I've outlined the role of Ethical Screening earlier so this leaves Ethical Money. This is the company I formed in Australia in 2009 to bring the idea of cruelty free money from the UK. It is the company which promotes the Cruelty Free Superfund to the public. Ethical Money is responsible for setting the ethical criteria, promoting the fund, developing the social media side and, importantly, is the company which has pledged to pass 5% of its profits to good causes.

Cruelty Free Super isn’t a business, it is a product – Australia’s first Superfund to provide investors with an opportunity to save for their retirement without exploiting animals, people and our planet. I’ve delivered the product, it is now the time for Australia’s Vegans to stand up and let the financial community know that making money out of abusing animals just isn’t acceptable.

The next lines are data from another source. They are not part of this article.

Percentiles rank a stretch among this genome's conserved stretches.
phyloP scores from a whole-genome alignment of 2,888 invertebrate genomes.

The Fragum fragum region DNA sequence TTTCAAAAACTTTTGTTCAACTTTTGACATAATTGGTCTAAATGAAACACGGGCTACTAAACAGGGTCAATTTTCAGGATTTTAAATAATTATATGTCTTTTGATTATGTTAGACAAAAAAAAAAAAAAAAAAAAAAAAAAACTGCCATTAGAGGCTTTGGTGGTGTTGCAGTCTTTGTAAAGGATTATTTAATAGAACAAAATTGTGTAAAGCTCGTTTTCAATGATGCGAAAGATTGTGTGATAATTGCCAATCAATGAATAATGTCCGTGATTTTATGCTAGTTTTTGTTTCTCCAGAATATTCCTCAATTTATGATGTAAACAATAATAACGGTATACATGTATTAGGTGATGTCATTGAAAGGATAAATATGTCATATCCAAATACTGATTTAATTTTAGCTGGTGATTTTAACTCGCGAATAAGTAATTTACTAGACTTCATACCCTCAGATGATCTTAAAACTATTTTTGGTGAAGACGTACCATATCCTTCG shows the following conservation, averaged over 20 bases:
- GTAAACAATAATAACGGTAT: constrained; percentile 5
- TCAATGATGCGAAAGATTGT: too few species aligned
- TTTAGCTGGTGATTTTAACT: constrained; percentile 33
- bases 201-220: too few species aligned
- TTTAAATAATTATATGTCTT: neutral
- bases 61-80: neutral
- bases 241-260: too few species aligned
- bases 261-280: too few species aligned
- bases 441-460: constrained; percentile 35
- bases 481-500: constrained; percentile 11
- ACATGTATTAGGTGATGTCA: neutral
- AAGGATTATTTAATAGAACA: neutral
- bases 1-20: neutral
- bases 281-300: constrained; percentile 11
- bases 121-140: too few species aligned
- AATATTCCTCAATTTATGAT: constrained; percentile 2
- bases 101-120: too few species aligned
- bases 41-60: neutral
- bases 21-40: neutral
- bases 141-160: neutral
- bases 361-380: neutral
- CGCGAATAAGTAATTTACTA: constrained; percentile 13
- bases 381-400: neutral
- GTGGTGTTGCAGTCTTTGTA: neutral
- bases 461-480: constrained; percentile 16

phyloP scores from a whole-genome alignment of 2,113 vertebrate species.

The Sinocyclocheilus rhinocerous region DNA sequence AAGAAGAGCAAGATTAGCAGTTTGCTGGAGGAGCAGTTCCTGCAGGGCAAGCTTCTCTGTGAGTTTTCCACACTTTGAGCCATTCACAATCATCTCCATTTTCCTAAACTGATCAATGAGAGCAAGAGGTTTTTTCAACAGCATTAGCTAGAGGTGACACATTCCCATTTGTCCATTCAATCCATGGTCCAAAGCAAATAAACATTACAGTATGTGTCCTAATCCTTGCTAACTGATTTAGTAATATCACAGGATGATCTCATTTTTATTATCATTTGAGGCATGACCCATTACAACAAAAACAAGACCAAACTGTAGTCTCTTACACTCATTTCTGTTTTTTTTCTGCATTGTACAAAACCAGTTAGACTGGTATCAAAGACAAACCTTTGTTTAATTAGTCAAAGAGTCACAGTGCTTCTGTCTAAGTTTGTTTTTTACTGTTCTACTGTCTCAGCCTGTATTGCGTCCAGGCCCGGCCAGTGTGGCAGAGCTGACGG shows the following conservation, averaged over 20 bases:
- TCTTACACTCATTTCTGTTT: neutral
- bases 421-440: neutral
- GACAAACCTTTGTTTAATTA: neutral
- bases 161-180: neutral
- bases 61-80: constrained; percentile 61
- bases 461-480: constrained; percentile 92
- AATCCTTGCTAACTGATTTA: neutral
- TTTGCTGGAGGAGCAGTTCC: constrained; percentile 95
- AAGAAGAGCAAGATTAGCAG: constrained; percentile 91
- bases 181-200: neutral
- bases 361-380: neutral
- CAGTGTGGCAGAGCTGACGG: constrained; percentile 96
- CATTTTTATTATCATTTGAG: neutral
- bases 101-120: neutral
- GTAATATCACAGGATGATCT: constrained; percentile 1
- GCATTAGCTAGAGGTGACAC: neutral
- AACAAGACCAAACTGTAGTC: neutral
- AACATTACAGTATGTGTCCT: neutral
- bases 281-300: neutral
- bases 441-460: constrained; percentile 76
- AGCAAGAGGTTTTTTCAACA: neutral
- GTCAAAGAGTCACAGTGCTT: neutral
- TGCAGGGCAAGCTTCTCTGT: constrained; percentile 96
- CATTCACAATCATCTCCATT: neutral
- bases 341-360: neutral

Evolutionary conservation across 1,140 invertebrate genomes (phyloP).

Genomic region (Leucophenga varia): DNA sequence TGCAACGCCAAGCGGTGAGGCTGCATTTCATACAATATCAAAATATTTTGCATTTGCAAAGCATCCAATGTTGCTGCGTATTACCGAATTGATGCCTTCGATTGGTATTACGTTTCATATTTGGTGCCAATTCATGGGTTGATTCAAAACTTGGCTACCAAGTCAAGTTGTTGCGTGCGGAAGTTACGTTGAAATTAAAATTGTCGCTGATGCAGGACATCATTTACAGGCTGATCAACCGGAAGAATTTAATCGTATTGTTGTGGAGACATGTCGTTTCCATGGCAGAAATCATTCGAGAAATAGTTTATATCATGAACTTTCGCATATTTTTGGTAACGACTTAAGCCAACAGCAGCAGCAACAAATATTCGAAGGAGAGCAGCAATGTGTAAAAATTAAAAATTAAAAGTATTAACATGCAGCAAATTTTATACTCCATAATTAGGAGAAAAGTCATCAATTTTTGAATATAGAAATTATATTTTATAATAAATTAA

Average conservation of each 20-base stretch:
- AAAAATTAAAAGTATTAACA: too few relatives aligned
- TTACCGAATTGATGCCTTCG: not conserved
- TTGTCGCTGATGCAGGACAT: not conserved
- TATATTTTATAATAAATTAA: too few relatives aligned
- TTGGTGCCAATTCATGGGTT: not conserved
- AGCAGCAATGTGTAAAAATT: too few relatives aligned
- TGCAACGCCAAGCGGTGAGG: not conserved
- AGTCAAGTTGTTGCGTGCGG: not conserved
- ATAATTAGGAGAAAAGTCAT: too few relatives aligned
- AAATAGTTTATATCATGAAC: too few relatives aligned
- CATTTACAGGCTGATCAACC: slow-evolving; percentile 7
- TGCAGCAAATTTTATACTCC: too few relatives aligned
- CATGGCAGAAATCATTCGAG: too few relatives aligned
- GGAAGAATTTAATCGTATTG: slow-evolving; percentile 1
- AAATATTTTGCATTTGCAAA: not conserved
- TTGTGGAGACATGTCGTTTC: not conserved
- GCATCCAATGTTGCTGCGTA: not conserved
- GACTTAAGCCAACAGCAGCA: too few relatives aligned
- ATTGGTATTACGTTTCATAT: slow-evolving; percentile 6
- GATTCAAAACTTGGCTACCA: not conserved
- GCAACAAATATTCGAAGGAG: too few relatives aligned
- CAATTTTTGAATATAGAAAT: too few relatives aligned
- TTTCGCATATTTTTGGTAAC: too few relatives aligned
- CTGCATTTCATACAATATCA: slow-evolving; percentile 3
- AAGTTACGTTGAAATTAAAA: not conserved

How does it sit with you that the fund managers don’t follow the ethical standards of the fund?

Firstly, I’d argue that all of our sub-contractors on the fund operate to the highest ethical standards. If they didn’t, we’d let them go. Are the Fund Mangers themselves Vegan? No, but if I could find some professionally qualified, experienced and authorised fund managers who were vegan then I’d be talking to them now about running Cruelty Free Super. The decision I had to make was; do I wait to launch a vegan Superfund until I can find only vegans to run it, or do I launch Australia’s first vegan Superfund to get animal exploitation issues into the forefront of peoples’ minds and try to stop financial companies profiting from abusing animals. It was more important to me to get something going to start the process of helping animals. Keeping the idea in a cupboard until it was absolutely perfect and sit back and see more animals exploited by Superfunds and investment companies just wasn’t an option for me.